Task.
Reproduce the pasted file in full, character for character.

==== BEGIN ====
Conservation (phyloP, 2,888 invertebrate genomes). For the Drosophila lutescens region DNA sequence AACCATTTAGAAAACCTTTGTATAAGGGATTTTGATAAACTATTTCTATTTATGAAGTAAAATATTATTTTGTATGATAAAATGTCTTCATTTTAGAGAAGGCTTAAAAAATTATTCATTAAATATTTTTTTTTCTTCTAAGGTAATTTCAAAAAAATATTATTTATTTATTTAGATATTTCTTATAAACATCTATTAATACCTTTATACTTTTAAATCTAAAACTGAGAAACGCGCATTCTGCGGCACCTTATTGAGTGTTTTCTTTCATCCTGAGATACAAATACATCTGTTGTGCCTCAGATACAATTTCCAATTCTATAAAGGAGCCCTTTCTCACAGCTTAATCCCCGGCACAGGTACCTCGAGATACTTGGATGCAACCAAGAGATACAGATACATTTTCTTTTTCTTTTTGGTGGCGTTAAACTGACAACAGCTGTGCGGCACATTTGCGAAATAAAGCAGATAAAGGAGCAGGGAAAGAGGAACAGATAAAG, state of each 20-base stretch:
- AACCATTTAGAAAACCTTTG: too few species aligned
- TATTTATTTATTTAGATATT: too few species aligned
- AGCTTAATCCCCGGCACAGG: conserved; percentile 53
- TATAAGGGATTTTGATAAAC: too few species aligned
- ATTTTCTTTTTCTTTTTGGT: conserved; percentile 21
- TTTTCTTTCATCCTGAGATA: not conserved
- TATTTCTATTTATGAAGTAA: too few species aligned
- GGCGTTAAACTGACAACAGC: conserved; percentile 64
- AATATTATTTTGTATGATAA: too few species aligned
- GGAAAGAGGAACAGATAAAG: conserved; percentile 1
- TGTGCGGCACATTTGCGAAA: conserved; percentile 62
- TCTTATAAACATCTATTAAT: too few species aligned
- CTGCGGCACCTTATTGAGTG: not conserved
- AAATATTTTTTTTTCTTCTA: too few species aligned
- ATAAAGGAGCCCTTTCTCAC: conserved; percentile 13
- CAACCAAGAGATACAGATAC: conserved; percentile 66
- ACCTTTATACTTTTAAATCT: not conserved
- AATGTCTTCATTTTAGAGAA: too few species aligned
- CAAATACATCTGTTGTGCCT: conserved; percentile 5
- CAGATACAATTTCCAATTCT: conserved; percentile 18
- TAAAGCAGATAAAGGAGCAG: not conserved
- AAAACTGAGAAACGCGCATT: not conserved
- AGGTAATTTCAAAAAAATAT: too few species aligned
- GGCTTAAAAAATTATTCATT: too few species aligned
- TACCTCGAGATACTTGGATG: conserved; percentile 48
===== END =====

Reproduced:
Conservation (phyloP, 2,888 invertebrate genomes). For the Drosophila lutescens region DNA sequence AACCATTTAGAAAACCTTTGTATAAGGGATTTTGATAAACTATTTCTATTTATGAAGTAAAATATTATTTTGTATGATAAAATGTCTTCATTTTAGAGAAGGCTTAAAAAATTATTCATTAAATATTTTTTTTTCTTCTAAGGTAATTTCAAAAAAATATTATTTATTTATTTAGATATTTCTTATAAACATCTATTAATACCTTTATACTTTTAAATCTAAAACTGAGAAACGCGCATTCTGCGGCACCTTATTGAGTGTTTTCTTTCATCCTGAGATACAAATACATCTGTTGTGCCTCAGATACAATTTCCAATTCTATAAAGGAGCCCTTTCTCACAGCTTAATCCCCGGCACAGGTACCTCGAGATACTTGGATGCAACCAAGAGATACAGATACATTTTCTTTTTCTTTTTGGTGGCGTTAAACTGACAACAGCTGTGCGGCACATTTGCGAAATAAAGCAGATAAAGGAGCAGGGAAAGAGGAACAGATAAAG, state of each 20-base stretch:
- AACCATTTAGAAAACCTTTG: too few species aligned
- TATTTATTTATTTAGATATT: too few species aligned
- AGCTTAATCCCCGGCACAGG: conserved; percentile 53
- TATAAGGGATTTTGATAAAC: too few species aligned
- ATTTTCTTTTTCTTTTTGGT: conserved; percentile 21
- TTTTCTTTCATCCTGAGATA: not conserved
- TATTTCTATTTATGAAGTAA: too few species aligned
- GGCGTTAAACTGACAACAGC: conserved; percentile 64
- AATATTATTTTGTATGATAA: too few species aligned
- GGAAAGAGGAACAGATAAAG: conserved; percentile 1
- TGTGCGGCACATTTGCGAAA: conserved; percentile 62
- TCTTATAAACATCTATTAAT: too few species aligned
- CTGCGGCACCTTATTGAGTG: not conserved
- AAATATTTTTTTTTCTTCTA: too few species aligned
- ATAAAGGAGCCCTTTCTCAC: conserved; percentile 13
- CAACCAAGAGATACAGATAC: conserved; percentile 66
- ACCTTTATACTTTTAAATCT: not conserved
- AATGTCTTCATTTTAGAGAA: too few species aligned
- CAAATACATCTGTTGTGCCT: conserved; percentile 5
- CAGATACAATTTCCAATTCT: conserved; percentile 18
- TAAAGCAGATAAAGGAGCAG: not conserved
- AAAACTGAGAAACGCGCATT: not conserved
- AGGTAATTTCAAAAAAATAT: too few species aligned
- GGCTTAAAAAATTATTCATT: too few species aligned
- TACCTCGAGATACTTGGATG: conserved; percentile 48